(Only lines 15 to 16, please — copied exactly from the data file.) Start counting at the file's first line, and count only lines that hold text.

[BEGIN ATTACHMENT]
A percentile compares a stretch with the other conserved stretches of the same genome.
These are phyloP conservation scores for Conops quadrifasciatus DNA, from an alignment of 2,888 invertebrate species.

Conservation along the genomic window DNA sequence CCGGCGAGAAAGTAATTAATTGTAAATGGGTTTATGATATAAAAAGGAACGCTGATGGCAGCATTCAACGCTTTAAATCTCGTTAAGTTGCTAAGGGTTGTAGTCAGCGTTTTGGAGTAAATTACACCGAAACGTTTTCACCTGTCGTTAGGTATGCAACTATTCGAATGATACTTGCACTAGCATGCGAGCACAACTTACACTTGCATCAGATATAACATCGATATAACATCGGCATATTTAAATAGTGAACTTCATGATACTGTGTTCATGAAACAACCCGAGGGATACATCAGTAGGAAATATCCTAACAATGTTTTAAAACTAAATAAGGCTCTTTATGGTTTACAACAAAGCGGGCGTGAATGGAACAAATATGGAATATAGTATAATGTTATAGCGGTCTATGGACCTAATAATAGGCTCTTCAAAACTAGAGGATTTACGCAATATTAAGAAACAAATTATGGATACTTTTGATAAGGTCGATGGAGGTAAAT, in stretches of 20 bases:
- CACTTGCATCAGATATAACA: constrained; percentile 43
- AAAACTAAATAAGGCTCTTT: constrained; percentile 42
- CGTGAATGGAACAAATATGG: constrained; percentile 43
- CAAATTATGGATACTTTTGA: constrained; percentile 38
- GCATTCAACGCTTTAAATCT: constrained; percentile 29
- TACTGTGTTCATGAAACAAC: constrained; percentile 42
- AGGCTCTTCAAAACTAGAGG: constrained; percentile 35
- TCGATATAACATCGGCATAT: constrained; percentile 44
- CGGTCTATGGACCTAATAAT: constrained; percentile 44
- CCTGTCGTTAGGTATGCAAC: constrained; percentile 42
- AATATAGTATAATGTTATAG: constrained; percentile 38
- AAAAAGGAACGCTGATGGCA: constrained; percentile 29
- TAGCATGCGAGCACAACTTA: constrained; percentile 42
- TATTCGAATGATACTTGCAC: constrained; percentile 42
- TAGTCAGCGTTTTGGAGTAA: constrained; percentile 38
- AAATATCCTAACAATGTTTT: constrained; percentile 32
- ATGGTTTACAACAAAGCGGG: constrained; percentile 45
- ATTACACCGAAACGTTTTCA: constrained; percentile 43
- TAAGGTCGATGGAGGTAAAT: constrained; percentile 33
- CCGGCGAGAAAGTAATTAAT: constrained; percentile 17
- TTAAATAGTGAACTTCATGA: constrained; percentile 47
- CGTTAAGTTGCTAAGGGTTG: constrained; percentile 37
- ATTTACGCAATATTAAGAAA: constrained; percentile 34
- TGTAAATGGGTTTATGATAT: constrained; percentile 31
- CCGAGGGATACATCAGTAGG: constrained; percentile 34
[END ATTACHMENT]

- AAAAAGGAACGCTGATGGCA: constrained; percentile 29
- TAGCATGCGAGCACAACTTA: constrained; percentile 42